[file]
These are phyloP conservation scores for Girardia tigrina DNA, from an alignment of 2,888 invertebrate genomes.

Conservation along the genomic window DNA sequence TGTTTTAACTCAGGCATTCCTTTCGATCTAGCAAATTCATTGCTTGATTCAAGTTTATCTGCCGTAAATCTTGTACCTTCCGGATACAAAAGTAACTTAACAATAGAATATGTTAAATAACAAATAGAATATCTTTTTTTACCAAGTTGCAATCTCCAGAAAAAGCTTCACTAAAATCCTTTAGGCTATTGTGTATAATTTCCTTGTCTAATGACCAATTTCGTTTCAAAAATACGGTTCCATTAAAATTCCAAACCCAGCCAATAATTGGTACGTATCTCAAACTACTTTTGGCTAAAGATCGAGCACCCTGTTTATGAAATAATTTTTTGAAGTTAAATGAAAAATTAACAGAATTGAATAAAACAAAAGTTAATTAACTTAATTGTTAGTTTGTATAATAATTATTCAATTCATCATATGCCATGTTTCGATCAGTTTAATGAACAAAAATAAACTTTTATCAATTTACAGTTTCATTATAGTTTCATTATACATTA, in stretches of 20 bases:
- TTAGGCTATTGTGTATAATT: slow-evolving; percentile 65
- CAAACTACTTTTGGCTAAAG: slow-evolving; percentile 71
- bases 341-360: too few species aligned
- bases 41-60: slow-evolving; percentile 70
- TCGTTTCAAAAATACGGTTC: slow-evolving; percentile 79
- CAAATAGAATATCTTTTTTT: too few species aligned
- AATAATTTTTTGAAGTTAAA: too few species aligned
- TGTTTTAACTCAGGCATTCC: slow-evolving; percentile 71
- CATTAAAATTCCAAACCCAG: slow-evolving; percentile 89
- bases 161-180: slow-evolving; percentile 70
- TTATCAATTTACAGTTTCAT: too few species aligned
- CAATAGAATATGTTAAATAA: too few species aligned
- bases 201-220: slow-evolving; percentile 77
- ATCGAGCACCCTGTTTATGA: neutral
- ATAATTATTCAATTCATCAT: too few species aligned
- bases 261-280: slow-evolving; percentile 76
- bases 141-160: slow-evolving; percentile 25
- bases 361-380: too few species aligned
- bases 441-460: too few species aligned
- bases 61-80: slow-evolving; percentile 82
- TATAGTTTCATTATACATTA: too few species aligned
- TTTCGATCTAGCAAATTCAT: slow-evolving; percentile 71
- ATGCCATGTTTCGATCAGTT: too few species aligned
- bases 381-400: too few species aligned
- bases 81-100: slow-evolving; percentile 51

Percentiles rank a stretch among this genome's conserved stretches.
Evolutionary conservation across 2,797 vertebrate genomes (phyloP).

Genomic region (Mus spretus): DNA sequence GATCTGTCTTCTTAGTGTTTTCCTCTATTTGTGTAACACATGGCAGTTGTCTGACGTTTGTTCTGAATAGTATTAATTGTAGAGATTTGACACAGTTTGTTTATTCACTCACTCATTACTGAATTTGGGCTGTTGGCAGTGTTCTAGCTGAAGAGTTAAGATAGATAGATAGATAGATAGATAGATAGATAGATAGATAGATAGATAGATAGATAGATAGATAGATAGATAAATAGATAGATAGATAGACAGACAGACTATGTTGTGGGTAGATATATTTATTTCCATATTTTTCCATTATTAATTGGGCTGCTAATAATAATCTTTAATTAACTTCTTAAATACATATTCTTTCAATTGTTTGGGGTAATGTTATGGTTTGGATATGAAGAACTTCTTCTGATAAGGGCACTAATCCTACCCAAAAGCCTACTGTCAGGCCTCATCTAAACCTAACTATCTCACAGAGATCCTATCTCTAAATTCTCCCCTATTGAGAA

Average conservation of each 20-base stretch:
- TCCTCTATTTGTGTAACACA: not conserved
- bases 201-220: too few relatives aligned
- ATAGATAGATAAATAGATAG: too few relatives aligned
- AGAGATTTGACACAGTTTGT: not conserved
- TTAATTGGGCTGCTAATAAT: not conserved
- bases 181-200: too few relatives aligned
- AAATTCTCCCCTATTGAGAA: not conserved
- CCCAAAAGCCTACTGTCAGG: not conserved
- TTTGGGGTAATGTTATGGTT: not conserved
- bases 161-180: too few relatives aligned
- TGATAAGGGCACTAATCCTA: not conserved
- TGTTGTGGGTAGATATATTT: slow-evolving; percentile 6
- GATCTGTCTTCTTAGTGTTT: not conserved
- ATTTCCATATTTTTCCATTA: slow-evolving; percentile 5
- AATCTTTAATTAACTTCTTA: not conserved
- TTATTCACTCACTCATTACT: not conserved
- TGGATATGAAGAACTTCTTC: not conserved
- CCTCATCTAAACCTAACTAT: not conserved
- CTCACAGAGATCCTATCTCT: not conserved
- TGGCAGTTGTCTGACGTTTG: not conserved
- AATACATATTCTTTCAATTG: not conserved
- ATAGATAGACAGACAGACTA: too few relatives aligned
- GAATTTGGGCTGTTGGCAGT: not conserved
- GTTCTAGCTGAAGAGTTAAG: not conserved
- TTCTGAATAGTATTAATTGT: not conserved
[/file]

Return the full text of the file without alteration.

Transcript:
These are phyloP conservation scores for Girardia tigrina DNA, from an alignment of 2,888 invertebrate genomes.

Conservation along the genomic window DNA sequence TGTTTTAACTCAGGCATTCCTTTCGATCTAGCAAATTCATTGCTTGATTCAAGTTTATCTGCCGTAAATCTTGTACCTTCCGGATACAAAAGTAACTTAACAATAGAATATGTTAAATAACAAATAGAATATCTTTTTTTACCAAGTTGCAATCTCCAGAAAAAGCTTCACTAAAATCCTTTAGGCTATTGTGTATAATTTCCTTGTCTAATGACCAATTTCGTTTCAAAAATACGGTTCCATTAAAATTCCAAACCCAGCCAATAATTGGTACGTATCTCAAACTACTTTTGGCTAAAGATCGAGCACCCTGTTTATGAAATAATTTTTTGAAGTTAAATGAAAAATTAACAGAATTGAATAAAACAAAAGTTAATTAACTTAATTGTTAGTTTGTATAATAATTATTCAATTCATCATATGCCATGTTTCGATCAGTTTAATGAACAAAAATAAACTTTTATCAATTTACAGTTTCATTATAGTTTCATTATACATTA, in stretches of 20 bases:
- TTAGGCTATTGTGTATAATT: slow-evolving; percentile 65
- CAAACTACTTTTGGCTAAAG: slow-evolving; percentile 71
- bases 341-360: too few species aligned
- bases 41-60: slow-evolving; percentile 70
- TCGTTTCAAAAATACGGTTC: slow-evolving; percentile 79
- CAAATAGAATATCTTTTTTT: too few species aligned
- AATAATTTTTTGAAGTTAAA: too few species aligned
- TGTTTTAACTCAGGCATTCC: slow-evolving; percentile 71
- CATTAAAATTCCAAACCCAG: slow-evolving; percentile 89
- bases 161-180: slow-evolving; percentile 70
- TTATCAATTTACAGTTTCAT: too few species aligned
- CAATAGAATATGTTAAATAA: too few species aligned
- bases 201-220: slow-evolving; percentile 77
- ATCGAGCACCCTGTTTATGA: neutral
- ATAATTATTCAATTCATCAT: too few species aligned
- bases 261-280: slow-evolving; percentile 76
- bases 141-160: slow-evolving; percentile 25
- bases 361-380: too few species aligned
- bases 441-460: too few species aligned
- bases 61-80: slow-evolving; percentile 82
- TATAGTTTCATTATACATTA: too few species aligned
- TTTCGATCTAGCAAATTCAT: slow-evolving; percentile 71
- ATGCCATGTTTCGATCAGTT: too few species aligned
- bases 381-400: too few species aligned
- bases 81-100: slow-evolving; percentile 51

Percentiles rank a stretch among this genome's conserved stretches.
Evolutionary conservation across 2,797 vertebrate genomes (phyloP).

Genomic region (Mus spretus): DNA sequence GATCTGTCTTCTTAGTGTTTTCCTCTATTTGTGTAACACATGGCAGTTGTCTGACGTTTGTTCTGAATAGTATTAATTGTAGAGATTTGACACAGTTTGTTTATTCACTCACTCATTACTGAATTTGGGCTGTTGGCAGTGTTCTAGCTGAAGAGTTAAGATAGATAGATAGATAGATAGATAGATAGATAGATAGATAGATAGATAGATAGATAGATAGATAGATAGATAAATAGATAGATAGATAGACAGACAGACTATGTTGTGGGTAGATATATTTATTTCCATATTTTTCCATTATTAATTGGGCTGCTAATAATAATCTTTAATTAACTTCTTAAATACATATTCTTTCAATTGTTTGGGGTAATGTTATGGTTTGGATATGAAGAACTTCTTCTGATAAGGGCACTAATCCTACCCAAAAGCCTACTGTCAGGCCTCATCTAAACCTAACTATCTCACAGAGATCCTATCTCTAAATTCTCCCCTATTGAGAA

Average conservation of each 20-base stretch:
- TCCTCTATTTGTGTAACACA: not conserved
- bases 201-220: too few relatives aligned
- ATAGATAGATAAATAGATAG: too few relatives aligned
- AGAGATTTGACACAGTTTGT: not conserved
- TTAATTGGGCTGCTAATAAT: not conserved
- bases 181-200: too few relatives aligned
- AAATTCTCCCCTATTGAGAA: not conserved
- CCCAAAAGCCTACTGTCAGG: not conserved
- TTTGGGGTAATGTTATGGTT: not conserved
- bases 161-180: too few relatives aligned
- TGATAAGGGCACTAATCCTA: not conserved
- TGTTGTGGGTAGATATATTT: slow-evolving; percentile 6
- GATCTGTCTTCTTAGTGTTT: not conserved
- ATTTCCATATTTTTCCATTA: slow-evolving; percentile 5
- AATCTTTAATTAACTTCTTA: not conserved
- TTATTCACTCACTCATTACT: not conserved
- TGGATATGAAGAACTTCTTC: not conserved
- CCTCATCTAAACCTAACTAT: not conserved
- CTCACAGAGATCCTATCTCT: not conserved
- TGGCAGTTGTCTGACGTTTG: not conserved
- AATACATATTCTTTCAATTG: not conserved
- ATAGATAGACAGACAGACTA: too few relatives aligned
- GAATTTGGGCTGTTGGCAGT: not conserved
- GTTCTAGCTGAAGAGTTAAG: not conserved
- TTCTGAATAGTATTAATTGT: not conserved